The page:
The 5 Key Takeaways From Apple's Earnings Call

The 5 Key Takeaways From Apple's Earnings Call

Although we don't believe in timing the market or panicking over daily movements, we do like to keep an eye on market changes -- just in case they're material to our investing thesis.

Stocks were little changed today -- but enough to make another record high, with the S&P 500 and the narrower, price-weighted Dow Jones Industrial Average up 0.13% and down 0.01%, respectively. The two-day October Federal Reserve meeting, which begins tomorrow, is not the "must-follow" event it has been in the recent past - there is absolutely zero chance the central bank will decide to taper its bond purchases (a.k.a. "quantitative easing") this month. Yes, folks, that's more time for you to spend focusing on earnings and fundamentals.

Apple released its results for its fiscal fourth quarter (ended Sept. 30) after the market close today. The devices-cum-lifestyle company beat Wall Street expectations on the top and bottom line, with diluted earnings per share of $8.26 against $7.93 and quarterly revenue of $37.5 billion versus $36.8 billion. However, iPhone and iPad sales of 33.8 million and 14.1 million units, respectively, were just below/at the bottom end of the analysts' range. Apple's stock was down 1% at 7:44 p.m. ET in after-hours trading.

But beyond the numbers, here are five of the most interesting points raised during Apple's earnings call:

Margins: Apple guides flat for the current quarter
Apple CFO Peter Oppenheimer: "We're pleased to be guiding flat given all the new products we're announcing -- but higher deferred revenue offsets."

By "guiding flat," Oppenheimer is referring to the guidance Apple provided for the gross margin in the current quarter of 36.5% to 37.5%, which is flat compared with the 37% achieved in the September quarter.

On one hand, new products have lower gross margin because costs haven't been fully wrung out of the production process. (Later, CEO Tim Cook said, "We will endeavor to get down cost curves as we have in the past.") On the other hand, the revenue that is deferred from last quarter into this one flows through directly to the gross margin.

Capital allocation: Trust us; we've done this before
Last week, activist investor Carl Icahn made public a letter he sent to Cook enjoining him to implement a jumbo $150 billion stock buyback. Regarding capital allocation, Cook said Apple will handle matters as it has in the past -- the board and management team will review the issue. Furthermore, he is spending a lot of time on how Apple decides what to do with its cash and highlighted the $36 billion returned to shareholders in dividends and repurchases over the past five quarters.

In other words, Cook and his board will not be rushed or intimidated into instituting a buyback the size of its entire net cash position.

iPad: Mind share, not market share

In referring to the tablet market, Cook said: "We see it as a large opportunity to us," adding that last week's announcement concerning the new iPad line was the most significant iPad announcement ever. However, he emphasized that huge market share is not the end game; instead, Apple is seeking to create the best product and cement customer loyalty.

iPhone 5: We got the pricing right; you misunderstood the positioning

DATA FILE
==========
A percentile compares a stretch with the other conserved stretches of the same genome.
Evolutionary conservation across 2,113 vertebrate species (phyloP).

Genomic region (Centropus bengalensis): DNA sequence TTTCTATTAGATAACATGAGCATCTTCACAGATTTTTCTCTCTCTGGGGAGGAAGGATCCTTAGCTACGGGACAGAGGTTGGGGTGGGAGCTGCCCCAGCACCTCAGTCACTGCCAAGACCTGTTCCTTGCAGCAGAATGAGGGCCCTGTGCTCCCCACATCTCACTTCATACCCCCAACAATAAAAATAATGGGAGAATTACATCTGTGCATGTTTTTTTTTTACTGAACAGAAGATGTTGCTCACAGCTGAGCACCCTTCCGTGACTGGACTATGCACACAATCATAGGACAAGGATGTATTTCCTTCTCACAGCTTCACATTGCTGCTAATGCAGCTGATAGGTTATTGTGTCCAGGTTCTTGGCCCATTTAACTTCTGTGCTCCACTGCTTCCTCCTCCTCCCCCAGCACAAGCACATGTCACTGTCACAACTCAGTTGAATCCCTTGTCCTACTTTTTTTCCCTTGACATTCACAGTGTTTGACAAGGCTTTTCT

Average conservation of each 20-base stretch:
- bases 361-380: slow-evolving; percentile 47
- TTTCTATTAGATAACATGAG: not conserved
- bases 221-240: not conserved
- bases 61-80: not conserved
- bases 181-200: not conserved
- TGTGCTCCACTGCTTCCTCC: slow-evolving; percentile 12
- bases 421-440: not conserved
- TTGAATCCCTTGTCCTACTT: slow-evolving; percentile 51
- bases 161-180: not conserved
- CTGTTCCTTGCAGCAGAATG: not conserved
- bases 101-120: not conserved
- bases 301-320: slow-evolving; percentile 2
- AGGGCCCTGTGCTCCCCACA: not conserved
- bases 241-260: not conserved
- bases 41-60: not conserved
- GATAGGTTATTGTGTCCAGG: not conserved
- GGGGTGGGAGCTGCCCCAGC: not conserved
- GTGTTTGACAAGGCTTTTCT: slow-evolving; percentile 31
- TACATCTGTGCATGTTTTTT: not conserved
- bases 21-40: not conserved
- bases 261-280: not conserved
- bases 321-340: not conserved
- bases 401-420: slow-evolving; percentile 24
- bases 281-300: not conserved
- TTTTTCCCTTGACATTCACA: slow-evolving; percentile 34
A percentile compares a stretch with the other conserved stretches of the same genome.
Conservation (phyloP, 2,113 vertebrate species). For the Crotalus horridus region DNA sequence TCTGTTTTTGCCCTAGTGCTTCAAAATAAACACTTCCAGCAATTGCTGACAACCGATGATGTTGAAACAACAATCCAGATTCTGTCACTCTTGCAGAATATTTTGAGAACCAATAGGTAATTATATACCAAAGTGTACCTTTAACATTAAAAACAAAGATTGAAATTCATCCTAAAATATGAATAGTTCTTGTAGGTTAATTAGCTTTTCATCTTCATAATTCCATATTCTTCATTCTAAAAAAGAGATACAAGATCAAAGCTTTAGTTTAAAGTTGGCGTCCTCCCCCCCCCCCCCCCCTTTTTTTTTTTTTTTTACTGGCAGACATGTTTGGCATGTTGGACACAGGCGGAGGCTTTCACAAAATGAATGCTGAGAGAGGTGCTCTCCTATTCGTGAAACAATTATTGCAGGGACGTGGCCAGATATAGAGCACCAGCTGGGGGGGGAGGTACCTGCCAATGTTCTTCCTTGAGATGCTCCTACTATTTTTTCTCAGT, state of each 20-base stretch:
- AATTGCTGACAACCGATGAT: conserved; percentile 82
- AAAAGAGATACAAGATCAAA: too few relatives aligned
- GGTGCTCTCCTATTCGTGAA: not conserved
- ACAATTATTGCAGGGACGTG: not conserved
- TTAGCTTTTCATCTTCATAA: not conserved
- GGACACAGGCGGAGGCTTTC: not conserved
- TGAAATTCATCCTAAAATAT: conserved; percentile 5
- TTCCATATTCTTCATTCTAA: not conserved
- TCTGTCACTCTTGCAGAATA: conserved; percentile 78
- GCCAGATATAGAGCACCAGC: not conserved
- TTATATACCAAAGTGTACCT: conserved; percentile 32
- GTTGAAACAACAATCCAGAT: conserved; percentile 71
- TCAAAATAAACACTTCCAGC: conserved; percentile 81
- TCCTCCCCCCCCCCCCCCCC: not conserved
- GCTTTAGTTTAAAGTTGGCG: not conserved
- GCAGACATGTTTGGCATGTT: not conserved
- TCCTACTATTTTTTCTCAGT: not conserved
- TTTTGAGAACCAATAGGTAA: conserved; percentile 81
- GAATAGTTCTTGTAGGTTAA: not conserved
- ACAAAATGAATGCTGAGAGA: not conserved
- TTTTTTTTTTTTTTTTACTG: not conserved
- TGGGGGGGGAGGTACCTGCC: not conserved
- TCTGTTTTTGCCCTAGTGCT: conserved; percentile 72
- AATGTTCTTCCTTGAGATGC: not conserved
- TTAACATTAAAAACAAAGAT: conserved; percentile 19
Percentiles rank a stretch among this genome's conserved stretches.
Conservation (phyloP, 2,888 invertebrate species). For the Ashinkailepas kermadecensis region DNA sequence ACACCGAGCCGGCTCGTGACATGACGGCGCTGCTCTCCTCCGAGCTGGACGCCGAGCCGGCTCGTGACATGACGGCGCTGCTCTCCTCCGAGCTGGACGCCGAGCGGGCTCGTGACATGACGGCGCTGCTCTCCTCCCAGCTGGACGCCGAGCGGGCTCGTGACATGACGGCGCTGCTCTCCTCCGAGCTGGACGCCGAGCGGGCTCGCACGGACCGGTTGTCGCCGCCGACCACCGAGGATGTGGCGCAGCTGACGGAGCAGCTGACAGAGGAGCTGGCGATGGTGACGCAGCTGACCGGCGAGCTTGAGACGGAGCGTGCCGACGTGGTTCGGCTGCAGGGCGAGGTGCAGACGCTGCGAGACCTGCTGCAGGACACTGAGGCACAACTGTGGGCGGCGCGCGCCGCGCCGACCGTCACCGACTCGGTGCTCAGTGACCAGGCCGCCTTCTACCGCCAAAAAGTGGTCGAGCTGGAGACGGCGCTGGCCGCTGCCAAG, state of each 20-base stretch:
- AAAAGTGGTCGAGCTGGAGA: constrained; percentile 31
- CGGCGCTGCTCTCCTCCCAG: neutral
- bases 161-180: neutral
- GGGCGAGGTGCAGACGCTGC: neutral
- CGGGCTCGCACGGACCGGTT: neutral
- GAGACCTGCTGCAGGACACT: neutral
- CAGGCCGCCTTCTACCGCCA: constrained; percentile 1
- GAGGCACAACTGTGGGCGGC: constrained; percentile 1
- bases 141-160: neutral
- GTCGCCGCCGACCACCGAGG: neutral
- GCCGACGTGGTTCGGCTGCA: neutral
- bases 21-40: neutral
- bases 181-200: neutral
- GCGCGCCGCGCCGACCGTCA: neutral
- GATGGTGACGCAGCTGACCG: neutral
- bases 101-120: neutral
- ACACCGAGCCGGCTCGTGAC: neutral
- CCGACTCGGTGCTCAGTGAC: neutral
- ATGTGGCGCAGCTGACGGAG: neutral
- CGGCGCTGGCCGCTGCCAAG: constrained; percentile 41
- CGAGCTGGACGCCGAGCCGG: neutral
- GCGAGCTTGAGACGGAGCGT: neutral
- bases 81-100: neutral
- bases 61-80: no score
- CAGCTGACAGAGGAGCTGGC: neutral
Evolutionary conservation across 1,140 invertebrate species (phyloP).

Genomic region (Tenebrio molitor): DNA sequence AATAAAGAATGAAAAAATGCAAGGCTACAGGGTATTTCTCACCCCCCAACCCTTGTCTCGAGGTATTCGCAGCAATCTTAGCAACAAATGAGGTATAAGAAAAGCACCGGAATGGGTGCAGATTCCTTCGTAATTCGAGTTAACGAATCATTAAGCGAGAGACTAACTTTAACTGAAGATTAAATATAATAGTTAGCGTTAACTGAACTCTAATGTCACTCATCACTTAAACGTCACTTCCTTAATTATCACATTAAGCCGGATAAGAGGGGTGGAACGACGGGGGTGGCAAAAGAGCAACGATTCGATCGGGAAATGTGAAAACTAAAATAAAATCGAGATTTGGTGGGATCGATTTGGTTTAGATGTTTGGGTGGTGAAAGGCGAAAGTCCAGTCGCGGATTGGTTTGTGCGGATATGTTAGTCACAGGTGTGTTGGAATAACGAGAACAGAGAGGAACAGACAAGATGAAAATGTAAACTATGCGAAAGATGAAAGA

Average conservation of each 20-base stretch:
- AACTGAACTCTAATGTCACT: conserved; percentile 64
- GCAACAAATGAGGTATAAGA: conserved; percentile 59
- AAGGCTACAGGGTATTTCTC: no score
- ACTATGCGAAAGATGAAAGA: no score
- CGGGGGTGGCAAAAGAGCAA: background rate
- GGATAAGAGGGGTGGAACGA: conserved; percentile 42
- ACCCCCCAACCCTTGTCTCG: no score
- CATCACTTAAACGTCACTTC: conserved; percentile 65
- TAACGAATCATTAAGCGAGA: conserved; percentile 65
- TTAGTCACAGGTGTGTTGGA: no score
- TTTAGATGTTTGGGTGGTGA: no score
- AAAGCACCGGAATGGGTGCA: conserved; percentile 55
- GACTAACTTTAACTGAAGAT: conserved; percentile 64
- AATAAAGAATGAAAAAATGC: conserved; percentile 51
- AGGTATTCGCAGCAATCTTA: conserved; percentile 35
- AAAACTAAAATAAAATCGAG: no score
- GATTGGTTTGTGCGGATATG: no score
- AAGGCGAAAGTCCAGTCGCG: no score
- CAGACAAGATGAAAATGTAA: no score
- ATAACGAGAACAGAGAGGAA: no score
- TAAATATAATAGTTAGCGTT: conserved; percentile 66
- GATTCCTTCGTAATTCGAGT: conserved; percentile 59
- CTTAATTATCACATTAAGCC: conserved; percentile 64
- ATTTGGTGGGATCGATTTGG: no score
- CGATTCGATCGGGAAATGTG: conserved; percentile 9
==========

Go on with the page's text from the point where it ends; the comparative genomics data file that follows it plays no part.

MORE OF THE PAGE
Last month, when Apple unveiled the iPhone 5c and 5s, analysts and investors reckoned that the company had botched the pricing on the lower-end 5c -- too high at $549 (without a contract). That perception contributed to a 5.4% stock price decline on the day.

When he was asked this afternoon about the pricing, Cook suggested that the 5c's positioning had been misunderstood, insisting that the notion of the 5c as an entry-level device was a "rumor" -- that position is filled by the iPhone 4s. All three devices (4s, 5c, and 5s) correspond to different markets, and Cook said he wants all three to grow.

New products vs. new product categories
New products are great, but investors are anxious to see Apple launch a new product category, just as Samsung did with the Galaxy Gear smartwatch last month. On this front, Cook was non-committal, preferring to speak in generalities:

In terms of new product categories, if you look what Apple has in hardware, software, and services -- I think no one else has a set of skills on this. We believe we can use our skills at building other great categories that are in areas where we do not participate today -- we are pretty confident about that.

He went on to clarify that he had only ever said we'd see new "products" in this year and next, and that he never referred to a calendar for "new product categories."

Apple will destroy its greatest product
While Tim Cook wouldn't commit, we know it's coming: Apple has a history of cranking out revolutionary products -- and then creatively destroying them with something better. Read about the future of Apple in the free report, "Apple Will Destroy Its Greatest Product." Can Apple really disrupt its own iPhones and iPads? Find out by clicking here.

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Fool contributor Alex Dumortier, CFA, has no position in any stocks mentioned; you can follow him on Twitter: @longrunreturns. The Motley Fool recommends and owns shares of Apple. Try any of our Foolish newsletter services free for 30 days. We Fools don't all hold the same opinions, but we all believe that considering a diverse range of insights makes us better investors. The Motley Fool has a disclosure policy.

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Originally published